3,000 hold anti-Osprey march near U.S. base in Okinawa

Kyodo

A crowd of about 3,000 marched through the streets near a contentious U.S. Marine base in Ginowan, Okinawa Prefecture, on Sunday to protest its use of the Osprey tilt-rotor transport aircraft.

They also protested the long-stalled plan to keep Marine Corps Air Station Futenma within Okinawa, and a spate of recent incidents involving U.S. servicemen that has rekindled local anger against U.S. troops there.

Residents and supporters were seen demonstrating near the main gate of the base, with some demanding that the controversial MV-22 Osprey and the U.S. military leave Okinawa.

The Marine Corps started conducting Osprey training flights shortly after a dozen of the helicopter-airplane hybrids were deployed there in October.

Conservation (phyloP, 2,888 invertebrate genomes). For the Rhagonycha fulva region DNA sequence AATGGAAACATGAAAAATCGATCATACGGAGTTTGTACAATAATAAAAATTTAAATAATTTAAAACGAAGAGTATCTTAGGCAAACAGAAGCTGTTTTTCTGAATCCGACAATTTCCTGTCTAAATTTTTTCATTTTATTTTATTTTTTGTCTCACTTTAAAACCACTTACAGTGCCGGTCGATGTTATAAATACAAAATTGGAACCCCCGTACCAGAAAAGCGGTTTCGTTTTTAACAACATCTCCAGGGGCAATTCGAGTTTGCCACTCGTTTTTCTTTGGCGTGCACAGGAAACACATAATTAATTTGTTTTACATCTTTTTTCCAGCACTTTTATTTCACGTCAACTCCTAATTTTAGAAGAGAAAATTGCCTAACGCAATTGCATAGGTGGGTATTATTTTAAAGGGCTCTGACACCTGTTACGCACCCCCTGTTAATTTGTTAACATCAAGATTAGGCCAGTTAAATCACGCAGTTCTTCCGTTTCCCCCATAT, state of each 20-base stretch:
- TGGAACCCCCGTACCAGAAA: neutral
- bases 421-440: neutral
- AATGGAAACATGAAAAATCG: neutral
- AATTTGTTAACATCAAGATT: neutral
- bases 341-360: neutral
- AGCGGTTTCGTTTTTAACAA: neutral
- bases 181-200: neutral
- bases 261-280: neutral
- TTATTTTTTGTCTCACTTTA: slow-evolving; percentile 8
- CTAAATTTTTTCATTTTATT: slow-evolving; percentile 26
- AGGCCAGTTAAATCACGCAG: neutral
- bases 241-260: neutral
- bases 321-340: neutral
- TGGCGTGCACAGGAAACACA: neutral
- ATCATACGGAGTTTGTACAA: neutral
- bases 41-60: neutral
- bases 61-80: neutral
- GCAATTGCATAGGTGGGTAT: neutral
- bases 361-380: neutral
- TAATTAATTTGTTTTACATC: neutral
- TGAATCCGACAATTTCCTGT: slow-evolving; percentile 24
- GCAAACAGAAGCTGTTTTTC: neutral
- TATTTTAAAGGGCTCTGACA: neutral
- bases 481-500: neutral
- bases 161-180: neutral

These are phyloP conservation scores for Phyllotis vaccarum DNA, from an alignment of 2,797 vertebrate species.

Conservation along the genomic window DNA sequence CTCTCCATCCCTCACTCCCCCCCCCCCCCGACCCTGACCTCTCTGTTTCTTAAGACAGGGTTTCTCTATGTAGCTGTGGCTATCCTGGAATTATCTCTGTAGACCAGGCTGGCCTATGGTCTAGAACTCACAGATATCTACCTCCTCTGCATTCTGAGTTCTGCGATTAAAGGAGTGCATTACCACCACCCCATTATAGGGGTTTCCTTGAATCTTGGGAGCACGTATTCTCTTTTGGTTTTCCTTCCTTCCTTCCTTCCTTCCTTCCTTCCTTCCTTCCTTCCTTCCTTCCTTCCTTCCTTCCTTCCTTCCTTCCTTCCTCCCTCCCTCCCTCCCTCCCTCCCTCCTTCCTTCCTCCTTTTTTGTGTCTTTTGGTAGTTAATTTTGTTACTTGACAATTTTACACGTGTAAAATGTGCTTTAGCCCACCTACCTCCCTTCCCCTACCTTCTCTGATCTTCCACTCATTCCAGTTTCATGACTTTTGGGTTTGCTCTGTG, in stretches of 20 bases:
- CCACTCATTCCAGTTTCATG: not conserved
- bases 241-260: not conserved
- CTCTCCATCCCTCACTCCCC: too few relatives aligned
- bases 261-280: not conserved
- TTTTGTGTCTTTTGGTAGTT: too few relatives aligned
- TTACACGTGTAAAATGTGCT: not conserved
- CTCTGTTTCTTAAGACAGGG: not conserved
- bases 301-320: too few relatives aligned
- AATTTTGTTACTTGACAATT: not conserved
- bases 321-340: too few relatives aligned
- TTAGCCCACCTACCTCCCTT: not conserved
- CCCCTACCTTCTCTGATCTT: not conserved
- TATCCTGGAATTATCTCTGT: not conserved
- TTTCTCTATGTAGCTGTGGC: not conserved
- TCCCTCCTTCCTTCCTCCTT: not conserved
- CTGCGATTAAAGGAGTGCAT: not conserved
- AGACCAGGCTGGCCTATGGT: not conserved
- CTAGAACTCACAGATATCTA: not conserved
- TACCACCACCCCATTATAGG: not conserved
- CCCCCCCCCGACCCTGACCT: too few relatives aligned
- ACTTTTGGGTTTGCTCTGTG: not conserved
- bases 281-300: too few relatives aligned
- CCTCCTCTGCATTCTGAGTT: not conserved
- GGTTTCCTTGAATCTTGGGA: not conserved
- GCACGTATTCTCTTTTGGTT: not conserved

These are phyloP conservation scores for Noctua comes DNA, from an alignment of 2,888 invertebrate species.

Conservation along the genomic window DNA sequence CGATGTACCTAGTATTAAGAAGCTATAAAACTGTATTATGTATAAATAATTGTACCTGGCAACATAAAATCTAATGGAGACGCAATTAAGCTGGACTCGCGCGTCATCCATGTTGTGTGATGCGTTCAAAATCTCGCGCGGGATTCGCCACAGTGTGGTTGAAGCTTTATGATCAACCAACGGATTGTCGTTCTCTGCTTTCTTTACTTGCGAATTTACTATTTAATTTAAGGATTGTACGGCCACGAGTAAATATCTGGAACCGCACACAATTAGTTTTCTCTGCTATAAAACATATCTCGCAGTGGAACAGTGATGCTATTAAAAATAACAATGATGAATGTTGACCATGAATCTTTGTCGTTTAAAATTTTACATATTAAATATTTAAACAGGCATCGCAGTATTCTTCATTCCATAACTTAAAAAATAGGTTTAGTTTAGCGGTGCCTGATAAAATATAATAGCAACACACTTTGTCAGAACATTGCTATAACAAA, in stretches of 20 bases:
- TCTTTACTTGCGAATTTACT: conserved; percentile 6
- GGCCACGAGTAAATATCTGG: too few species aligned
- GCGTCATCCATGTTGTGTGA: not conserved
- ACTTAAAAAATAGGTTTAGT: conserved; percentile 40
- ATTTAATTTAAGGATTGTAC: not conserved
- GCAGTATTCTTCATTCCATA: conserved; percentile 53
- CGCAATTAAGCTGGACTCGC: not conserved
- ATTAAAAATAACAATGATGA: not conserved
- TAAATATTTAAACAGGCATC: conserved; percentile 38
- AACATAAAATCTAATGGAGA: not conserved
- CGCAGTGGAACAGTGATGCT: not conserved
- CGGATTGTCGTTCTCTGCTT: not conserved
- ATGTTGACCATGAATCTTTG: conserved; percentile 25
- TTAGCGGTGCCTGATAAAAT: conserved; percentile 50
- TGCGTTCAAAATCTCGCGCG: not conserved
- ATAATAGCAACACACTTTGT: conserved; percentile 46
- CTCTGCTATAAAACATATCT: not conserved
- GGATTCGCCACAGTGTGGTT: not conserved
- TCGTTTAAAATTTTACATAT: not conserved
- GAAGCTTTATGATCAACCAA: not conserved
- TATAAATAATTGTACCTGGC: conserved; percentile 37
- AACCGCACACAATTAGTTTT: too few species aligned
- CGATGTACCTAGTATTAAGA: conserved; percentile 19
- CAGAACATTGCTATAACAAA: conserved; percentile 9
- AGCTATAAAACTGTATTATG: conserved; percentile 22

Tomoyuki Kobashikawa, who came down from Uruma to protest, recalled when a U.S. F-100 super sabre crashed at Miyamori Elementary School in 1959, killing 17 people. The school was near his home.

“An accident will certainly happen if the Ospreys continue to fly for five or 10 years,” the 70-year-old said. “Before that happens, the aircraft must be pulled out.”

Eijun Maedomari, a 70-year-old resident of Urasoe, expressed concern about the government being led again by the Liberal Democratic Party, which advocated keeping the Futenma base in the prefecture.

Residents have been clamoring for the base to be kicked out of Okinawa, an island prefecture that hosts about 74 percent of all U.S. military facilities in Japan in terms of land almost 40 years since it was returned following the U.S. Occupation.

But the central government continues to support the plan to transfer the base from crowded Ginowan to the less-populated coastal area of Henoko in Nago, also in Okinawa, in line with the base accord it signed with the United States several years ago.